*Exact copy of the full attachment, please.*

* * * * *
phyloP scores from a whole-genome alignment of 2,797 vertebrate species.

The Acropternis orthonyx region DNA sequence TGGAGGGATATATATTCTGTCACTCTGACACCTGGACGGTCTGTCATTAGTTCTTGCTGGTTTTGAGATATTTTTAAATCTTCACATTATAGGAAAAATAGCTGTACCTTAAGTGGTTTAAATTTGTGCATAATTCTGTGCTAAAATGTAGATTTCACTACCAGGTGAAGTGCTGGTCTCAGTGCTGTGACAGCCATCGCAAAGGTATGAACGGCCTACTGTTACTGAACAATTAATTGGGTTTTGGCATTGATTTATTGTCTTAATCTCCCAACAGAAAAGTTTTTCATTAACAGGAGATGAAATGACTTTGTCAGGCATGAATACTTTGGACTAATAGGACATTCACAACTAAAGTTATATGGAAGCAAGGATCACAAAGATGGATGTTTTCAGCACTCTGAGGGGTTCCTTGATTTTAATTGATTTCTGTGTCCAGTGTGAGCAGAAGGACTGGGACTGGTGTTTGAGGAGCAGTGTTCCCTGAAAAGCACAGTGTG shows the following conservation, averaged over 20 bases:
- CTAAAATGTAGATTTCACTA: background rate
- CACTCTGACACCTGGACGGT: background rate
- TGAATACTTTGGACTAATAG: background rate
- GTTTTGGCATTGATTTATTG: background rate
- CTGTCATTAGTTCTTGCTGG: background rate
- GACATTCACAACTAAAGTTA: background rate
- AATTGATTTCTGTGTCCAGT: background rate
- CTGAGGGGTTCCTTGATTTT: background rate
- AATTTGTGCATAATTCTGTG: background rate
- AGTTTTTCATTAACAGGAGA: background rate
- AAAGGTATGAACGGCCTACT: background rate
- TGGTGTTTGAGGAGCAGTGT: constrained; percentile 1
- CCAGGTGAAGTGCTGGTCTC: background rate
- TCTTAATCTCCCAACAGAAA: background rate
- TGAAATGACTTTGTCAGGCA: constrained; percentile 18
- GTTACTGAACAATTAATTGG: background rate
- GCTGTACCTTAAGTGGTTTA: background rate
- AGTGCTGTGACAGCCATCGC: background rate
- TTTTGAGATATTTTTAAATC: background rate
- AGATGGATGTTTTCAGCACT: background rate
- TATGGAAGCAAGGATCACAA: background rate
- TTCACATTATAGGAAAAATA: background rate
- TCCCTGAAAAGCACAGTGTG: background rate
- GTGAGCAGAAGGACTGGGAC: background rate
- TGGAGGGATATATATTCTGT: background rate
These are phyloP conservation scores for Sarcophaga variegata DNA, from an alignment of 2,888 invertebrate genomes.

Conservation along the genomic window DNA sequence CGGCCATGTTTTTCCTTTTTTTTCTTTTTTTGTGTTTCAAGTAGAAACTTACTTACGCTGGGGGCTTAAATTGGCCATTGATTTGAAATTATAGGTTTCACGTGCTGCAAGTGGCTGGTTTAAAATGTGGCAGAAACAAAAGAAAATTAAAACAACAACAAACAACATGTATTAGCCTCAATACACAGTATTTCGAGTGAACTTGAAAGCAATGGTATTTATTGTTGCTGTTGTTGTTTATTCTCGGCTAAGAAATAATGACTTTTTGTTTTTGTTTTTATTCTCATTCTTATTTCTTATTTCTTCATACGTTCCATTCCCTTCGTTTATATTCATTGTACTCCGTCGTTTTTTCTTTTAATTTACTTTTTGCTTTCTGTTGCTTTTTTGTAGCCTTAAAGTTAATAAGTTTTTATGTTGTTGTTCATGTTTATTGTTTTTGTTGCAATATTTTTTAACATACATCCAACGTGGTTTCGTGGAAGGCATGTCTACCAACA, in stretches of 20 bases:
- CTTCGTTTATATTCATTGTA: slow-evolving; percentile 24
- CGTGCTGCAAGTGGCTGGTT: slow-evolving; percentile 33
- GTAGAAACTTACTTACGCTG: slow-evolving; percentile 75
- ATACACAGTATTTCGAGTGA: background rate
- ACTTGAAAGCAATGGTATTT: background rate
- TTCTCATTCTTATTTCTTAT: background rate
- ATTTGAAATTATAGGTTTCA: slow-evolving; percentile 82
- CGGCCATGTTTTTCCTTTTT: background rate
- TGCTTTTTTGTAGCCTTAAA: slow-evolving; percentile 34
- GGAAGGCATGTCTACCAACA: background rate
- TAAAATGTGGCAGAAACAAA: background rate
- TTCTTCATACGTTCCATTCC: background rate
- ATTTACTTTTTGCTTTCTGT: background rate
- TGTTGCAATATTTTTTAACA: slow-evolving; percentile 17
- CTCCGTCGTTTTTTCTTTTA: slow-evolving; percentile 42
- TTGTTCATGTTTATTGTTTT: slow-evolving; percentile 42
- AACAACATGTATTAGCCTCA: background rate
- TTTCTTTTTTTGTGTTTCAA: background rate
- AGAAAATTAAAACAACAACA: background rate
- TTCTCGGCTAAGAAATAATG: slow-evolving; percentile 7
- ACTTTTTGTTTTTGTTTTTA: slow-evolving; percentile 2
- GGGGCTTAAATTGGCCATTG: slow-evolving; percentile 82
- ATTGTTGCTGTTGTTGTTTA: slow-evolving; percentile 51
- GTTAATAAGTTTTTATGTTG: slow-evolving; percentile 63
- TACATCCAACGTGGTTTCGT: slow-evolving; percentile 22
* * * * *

phyloP scores from a whole-genome alignment of 2,797 vertebrate species.

The Acropternis orthonyx region DNA sequence TGGAGGGATATATATTCTGTCACTCTGACACCTGGACGGTCTGTCATTAGTTCTTGCTGGTTTTGAGATATTTTTAAATCTTCACATTATAGGAAAAATAGCTGTACCTTAAGTGGTTTAAATTTGTGCATAATTCTGTGCTAAAATGTAGATTTCACTACCAGGTGAAGTGCTGGTCTCAGTGCTGTGACAGCCATCGCAAAGGTATGAACGGCCTACTGTTACTGAACAATTAATTGGGTTTTGGCATTGATTTATTGTCTTAATCTCCCAACAGAAAAGTTTTTCATTAACAGGAGATGAAATGACTTTGTCAGGCATGAATACTTTGGACTAATAGGACATTCACAACTAAAGTTATATGGAAGCAAGGATCACAAAGATGGATGTTTTCAGCACTCTGAGGGGTTCCTTGATTTTAATTGATTTCTGTGTCCAGTGTGAGCAGAAGGACTGGGACTGGTGTTTGAGGAGCAGTGTTCCCTGAAAAGCACAGTGTG shows the following conservation, averaged over 20 bases:
- CTAAAATGTAGATTTCACTA: background rate
- CACTCTGACACCTGGACGGT: background rate
- TGAATACTTTGGACTAATAG: background rate
- GTTTTGGCATTGATTTATTG: background rate
- CTGTCATTAGTTCTTGCTGG: background rate
- GACATTCACAACTAAAGTTA: background rate
- AATTGATTTCTGTGTCCAGT: background rate
- CTGAGGGGTTCCTTGATTTT: background rate
- AATTTGTGCATAATTCTGTG: background rate
- AGTTTTTCATTAACAGGAGA: background rate
- AAAGGTATGAACGGCCTACT: background rate
- TGGTGTTTGAGGAGCAGTGT: constrained; percentile 1
- CCAGGTGAAGTGCTGGTCTC: background rate
- TCTTAATCTCCCAACAGAAA: background rate
- TGAAATGACTTTGTCAGGCA: constrained; percentile 18
- GTTACTGAACAATTAATTGG: background rate
- GCTGTACCTTAAGTGGTTTA: background rate
- AGTGCTGTGACAGCCATCGC: background rate
- TTTTGAGATATTTTTAAATC: background rate
- AGATGGATGTTTTCAGCACT: background rate
- TATGGAAGCAAGGATCACAA: background rate
- TTCACATTATAGGAAAAATA: background rate
- TCCCTGAAAAGCACAGTGTG: background rate
- GTGAGCAGAAGGACTGGGAC: background rate
- TGGAGGGATATATATTCTGT: background rate
These are phyloP conservation scores for Sarcophaga variegata DNA, from an alignment of 2,888 invertebrate genomes.

Conservation along the genomic window DNA sequence CGGCCATGTTTTTCCTTTTTTTTCTTTTTTTGTGTTTCAAGTAGAAACTTACTTACGCTGGGGGCTTAAATTGGCCATTGATTTGAAATTATAGGTTTCACGTGCTGCAAGTGGCTGGTTTAAAATGTGGCAGAAACAAAAGAAAATTAAAACAACAACAAACAACATGTATTAGCCTCAATACACAGTATTTCGAGTGAACTTGAAAGCAATGGTATTTATTGTTGCTGTTGTTGTTTATTCTCGGCTAAGAAATAATGACTTTTTGTTTTTGTTTTTATTCTCATTCTTATTTCTTATTTCTTCATACGTTCCATTCCCTTCGTTTATATTCATTGTACTCCGTCGTTTTTTCTTTTAATTTACTTTTTGCTTTCTGTTGCTTTTTTGTAGCCTTAAAGTTAATAAGTTTTTATGTTGTTGTTCATGTTTATTGTTTTTGTTGCAATATTTTTTAACATACATCCAACGTGGTTTCGTGGAAGGCATGTCTACCAACA, in stretches of 20 bases:
- CTTCGTTTATATTCATTGTA: slow-evolving; percentile 24
- CGTGCTGCAAGTGGCTGGTT: slow-evolving; percentile 33
- GTAGAAACTTACTTACGCTG: slow-evolving; percentile 75
- ATACACAGTATTTCGAGTGA: background rate
- ACTTGAAAGCAATGGTATTT: background rate
- TTCTCATTCTTATTTCTTAT: background rate
- ATTTGAAATTATAGGTTTCA: slow-evolving; percentile 82
- CGGCCATGTTTTTCCTTTTT: background rate
- TGCTTTTTTGTAGCCTTAAA: slow-evolving; percentile 34
- GGAAGGCATGTCTACCAACA: background rate
- TAAAATGTGGCAGAAACAAA: background rate
- TTCTTCATACGTTCCATTCC: background rate
- ATTTACTTTTTGCTTTCTGT: background rate
- TGTTGCAATATTTTTTAACA: slow-evolving; percentile 17
- CTCCGTCGTTTTTTCTTTTA: slow-evolving; percentile 42
- TTGTTCATGTTTATTGTTTT: slow-evolving; percentile 42
- AACAACATGTATTAGCCTCA: background rate
- TTTCTTTTTTTGTGTTTCAA: background rate
- AGAAAATTAAAACAACAACA: background rate
- TTCTCGGCTAAGAAATAATG: slow-evolving; percentile 7
- ACTTTTTGTTTTTGTTTTTA: slow-evolving; percentile 2
- GGGGCTTAAATTGGCCATTG: slow-evolving; percentile 82
- ATTGTTGCTGTTGTTGTTTA: slow-evolving; percentile 51
- GTTAATAAGTTTTTATGTTG: slow-evolving; percentile 63
- TACATCCAACGTGGTTTCGT: slow-evolving; percentile 22